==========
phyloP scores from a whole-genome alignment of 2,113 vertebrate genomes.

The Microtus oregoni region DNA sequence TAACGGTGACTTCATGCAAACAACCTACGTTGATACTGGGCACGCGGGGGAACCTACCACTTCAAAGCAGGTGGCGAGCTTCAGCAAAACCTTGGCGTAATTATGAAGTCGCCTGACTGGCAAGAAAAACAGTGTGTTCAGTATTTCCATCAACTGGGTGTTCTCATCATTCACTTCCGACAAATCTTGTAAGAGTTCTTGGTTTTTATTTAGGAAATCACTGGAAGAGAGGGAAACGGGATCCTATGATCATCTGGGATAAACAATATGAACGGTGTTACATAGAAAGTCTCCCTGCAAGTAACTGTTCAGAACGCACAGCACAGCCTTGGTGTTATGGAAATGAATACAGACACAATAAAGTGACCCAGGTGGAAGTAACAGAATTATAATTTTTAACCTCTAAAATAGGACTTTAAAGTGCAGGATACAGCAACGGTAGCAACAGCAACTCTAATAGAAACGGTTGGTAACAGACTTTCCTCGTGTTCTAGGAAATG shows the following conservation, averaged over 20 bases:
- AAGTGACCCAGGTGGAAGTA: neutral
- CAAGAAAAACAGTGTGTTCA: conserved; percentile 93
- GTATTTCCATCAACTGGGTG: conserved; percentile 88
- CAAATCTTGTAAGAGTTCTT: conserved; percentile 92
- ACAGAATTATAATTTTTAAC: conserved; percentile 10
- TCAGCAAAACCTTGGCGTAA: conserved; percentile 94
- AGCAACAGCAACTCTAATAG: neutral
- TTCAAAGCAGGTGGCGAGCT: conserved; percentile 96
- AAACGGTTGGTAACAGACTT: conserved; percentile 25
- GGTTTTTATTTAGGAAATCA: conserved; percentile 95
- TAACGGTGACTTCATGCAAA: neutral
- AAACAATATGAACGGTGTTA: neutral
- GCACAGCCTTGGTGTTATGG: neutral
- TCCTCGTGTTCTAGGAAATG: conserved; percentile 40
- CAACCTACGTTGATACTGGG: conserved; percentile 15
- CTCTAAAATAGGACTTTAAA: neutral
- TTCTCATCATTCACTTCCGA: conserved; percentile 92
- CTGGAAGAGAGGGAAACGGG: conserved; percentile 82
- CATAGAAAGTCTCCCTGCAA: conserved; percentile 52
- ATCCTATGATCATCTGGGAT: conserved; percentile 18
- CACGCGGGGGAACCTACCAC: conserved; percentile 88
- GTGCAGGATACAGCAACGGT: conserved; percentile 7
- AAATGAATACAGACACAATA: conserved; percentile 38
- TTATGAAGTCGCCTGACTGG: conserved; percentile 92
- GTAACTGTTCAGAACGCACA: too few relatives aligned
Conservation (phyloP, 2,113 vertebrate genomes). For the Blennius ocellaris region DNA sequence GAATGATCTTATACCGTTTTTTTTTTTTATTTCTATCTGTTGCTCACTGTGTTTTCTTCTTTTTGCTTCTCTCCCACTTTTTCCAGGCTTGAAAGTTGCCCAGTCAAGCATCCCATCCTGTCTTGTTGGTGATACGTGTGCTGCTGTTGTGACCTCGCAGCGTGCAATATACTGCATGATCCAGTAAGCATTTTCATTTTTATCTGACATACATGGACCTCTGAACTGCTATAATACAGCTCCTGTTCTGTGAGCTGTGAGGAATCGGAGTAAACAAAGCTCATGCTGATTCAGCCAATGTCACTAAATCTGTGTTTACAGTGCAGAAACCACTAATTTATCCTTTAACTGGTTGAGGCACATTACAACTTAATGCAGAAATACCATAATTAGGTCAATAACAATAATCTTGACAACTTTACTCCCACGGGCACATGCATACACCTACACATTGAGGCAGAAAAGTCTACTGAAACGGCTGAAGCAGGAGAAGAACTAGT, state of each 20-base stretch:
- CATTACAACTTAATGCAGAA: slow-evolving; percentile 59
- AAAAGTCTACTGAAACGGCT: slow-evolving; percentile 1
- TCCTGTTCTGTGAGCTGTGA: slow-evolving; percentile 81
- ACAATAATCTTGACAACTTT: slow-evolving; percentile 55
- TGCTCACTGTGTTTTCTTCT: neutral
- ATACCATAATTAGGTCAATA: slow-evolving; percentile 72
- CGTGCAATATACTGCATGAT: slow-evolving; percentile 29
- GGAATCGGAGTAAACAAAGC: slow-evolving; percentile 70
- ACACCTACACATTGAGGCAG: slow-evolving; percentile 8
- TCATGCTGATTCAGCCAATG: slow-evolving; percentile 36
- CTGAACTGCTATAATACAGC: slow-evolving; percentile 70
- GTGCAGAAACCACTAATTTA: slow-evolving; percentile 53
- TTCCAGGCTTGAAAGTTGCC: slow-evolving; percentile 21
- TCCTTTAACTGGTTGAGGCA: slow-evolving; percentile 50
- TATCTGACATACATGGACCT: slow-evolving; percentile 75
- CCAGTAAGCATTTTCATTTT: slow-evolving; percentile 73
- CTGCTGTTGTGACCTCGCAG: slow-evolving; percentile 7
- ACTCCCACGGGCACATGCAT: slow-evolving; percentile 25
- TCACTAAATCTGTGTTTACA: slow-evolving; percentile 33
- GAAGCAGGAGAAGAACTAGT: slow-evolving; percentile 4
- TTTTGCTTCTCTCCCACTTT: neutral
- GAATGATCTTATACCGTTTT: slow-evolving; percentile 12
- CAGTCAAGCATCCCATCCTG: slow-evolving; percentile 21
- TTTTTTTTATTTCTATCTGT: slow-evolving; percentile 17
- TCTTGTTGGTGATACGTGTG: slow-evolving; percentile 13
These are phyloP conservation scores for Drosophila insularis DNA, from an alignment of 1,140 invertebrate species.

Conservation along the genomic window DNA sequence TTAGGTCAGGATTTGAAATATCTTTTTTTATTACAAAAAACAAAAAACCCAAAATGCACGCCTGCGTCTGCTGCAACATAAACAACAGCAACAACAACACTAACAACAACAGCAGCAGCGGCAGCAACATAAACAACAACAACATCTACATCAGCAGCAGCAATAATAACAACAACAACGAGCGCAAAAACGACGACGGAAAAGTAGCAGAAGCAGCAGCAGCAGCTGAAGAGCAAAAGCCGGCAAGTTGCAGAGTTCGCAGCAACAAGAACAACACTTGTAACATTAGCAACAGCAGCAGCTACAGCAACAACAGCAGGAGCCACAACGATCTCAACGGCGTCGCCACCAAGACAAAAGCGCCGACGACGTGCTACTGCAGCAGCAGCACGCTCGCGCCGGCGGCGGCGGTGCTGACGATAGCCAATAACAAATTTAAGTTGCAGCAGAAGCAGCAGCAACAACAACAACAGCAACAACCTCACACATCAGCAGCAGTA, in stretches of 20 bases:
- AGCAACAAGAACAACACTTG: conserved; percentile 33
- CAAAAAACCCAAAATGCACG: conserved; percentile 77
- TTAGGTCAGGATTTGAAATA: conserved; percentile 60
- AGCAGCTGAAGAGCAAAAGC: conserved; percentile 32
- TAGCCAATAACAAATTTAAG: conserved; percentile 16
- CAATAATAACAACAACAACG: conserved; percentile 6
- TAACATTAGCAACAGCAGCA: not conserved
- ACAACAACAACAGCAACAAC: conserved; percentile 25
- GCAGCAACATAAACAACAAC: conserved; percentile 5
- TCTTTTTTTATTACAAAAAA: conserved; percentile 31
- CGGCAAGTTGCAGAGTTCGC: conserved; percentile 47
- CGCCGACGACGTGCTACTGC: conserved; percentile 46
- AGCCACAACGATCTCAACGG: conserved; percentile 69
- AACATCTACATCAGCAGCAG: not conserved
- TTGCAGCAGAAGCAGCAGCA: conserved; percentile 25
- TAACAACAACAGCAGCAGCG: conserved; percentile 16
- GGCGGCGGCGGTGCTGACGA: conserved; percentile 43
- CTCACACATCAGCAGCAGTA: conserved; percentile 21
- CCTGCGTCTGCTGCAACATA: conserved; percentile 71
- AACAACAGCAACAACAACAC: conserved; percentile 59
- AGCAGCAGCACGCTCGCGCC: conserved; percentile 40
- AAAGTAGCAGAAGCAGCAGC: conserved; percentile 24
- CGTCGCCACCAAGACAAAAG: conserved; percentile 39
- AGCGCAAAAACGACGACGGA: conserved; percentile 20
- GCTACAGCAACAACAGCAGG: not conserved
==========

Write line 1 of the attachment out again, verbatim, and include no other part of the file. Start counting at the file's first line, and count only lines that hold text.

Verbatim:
phyloP scores from a whole-genome alignment of 2,113 vertebrate genomes.